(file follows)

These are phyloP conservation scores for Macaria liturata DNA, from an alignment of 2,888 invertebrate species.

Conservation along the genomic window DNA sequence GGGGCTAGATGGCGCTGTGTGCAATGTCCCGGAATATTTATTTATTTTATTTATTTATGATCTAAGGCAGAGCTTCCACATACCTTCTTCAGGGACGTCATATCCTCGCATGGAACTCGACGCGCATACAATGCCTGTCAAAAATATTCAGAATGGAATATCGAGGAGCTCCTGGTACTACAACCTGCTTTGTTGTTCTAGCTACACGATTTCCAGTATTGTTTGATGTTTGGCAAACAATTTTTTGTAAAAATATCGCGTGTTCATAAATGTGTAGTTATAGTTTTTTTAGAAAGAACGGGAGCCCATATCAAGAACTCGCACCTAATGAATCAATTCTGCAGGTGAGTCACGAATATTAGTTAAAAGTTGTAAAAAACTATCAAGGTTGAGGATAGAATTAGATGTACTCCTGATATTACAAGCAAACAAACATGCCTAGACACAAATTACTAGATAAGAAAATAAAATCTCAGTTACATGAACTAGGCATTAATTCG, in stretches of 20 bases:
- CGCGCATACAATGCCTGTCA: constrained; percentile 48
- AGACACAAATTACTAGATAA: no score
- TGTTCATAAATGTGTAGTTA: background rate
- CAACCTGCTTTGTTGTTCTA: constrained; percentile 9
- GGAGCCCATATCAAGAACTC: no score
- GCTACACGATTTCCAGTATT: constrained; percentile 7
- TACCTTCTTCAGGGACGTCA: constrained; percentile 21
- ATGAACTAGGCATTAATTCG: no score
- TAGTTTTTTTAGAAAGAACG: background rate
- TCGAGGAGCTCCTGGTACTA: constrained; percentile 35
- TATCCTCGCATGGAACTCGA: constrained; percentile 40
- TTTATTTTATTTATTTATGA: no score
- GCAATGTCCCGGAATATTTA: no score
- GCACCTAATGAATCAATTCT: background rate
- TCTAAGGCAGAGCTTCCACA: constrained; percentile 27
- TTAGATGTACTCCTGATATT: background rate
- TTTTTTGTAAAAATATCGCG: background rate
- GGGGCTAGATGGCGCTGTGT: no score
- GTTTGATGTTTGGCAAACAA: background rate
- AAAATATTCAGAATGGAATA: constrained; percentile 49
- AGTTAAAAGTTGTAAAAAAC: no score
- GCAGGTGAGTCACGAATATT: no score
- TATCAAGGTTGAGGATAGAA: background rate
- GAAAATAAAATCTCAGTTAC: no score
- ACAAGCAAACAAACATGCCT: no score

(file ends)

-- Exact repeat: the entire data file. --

These are phyloP conservation scores for Macaria liturata DNA, from an alignment of 2,888 invertebrate species.

Conservation along the genomic window DNA sequence GGGGCTAGATGGCGCTGTGTGCAATGTCCCGGAATATTTATTTATTTTATTTATTTATGATCTAAGGCAGAGCTTCCACATACCTTCTTCAGGGACGTCATATCCTCGCATGGAACTCGACGCGCATACAATGCCTGTCAAAAATATTCAGAATGGAATATCGAGGAGCTCCTGGTACTACAACCTGCTTTGTTGTTCTAGCTACACGATTTCCAGTATTGTTTGATGTTTGGCAAACAATTTTTTGTAAAAATATCGCGTGTTCATAAATGTGTAGTTATAGTTTTTTTAGAAAGAACGGGAGCCCATATCAAGAACTCGCACCTAATGAATCAATTCTGCAGGTGAGTCACGAATATTAGTTAAAAGTTGTAAAAAACTATCAAGGTTGAGGATAGAATTAGATGTACTCCTGATATTACAAGCAAACAAACATGCCTAGACACAAATTACTAGATAAGAAAATAAAATCTCAGTTACATGAACTAGGCATTAATTCG, in stretches of 20 bases:
- CGCGCATACAATGCCTGTCA: constrained; percentile 48
- AGACACAAATTACTAGATAA: no score
- TGTTCATAAATGTGTAGTTA: background rate
- CAACCTGCTTTGTTGTTCTA: constrained; percentile 9
- GGAGCCCATATCAAGAACTC: no score
- GCTACACGATTTCCAGTATT: constrained; percentile 7
- TACCTTCTTCAGGGACGTCA: constrained; percentile 21
- ATGAACTAGGCATTAATTCG: no score
- TAGTTTTTTTAGAAAGAACG: background rate
- TCGAGGAGCTCCTGGTACTA: constrained; percentile 35
- TATCCTCGCATGGAACTCGA: constrained; percentile 40
- TTTATTTTATTTATTTATGA: no score
- GCAATGTCCCGGAATATTTA: no score
- GCACCTAATGAATCAATTCT: background rate
- TCTAAGGCAGAGCTTCCACA: constrained; percentile 27
- TTAGATGTACTCCTGATATT: background rate
- TTTTTTGTAAAAATATCGCG: background rate
- GGGGCTAGATGGCGCTGTGT: no score
- GTTTGATGTTTGGCAAACAA: background rate
- AAAATATTCAGAATGGAATA: constrained; percentile 49
- AGTTAAAAGTTGTAAAAAAC: no score
- GCAGGTGAGTCACGAATATT: no score
- TATCAAGGTTGAGGATAGAA: background rate
- GAAAATAAAATCTCAGTTAC: no score
- ACAAGCAAACAAACATGCCT: no score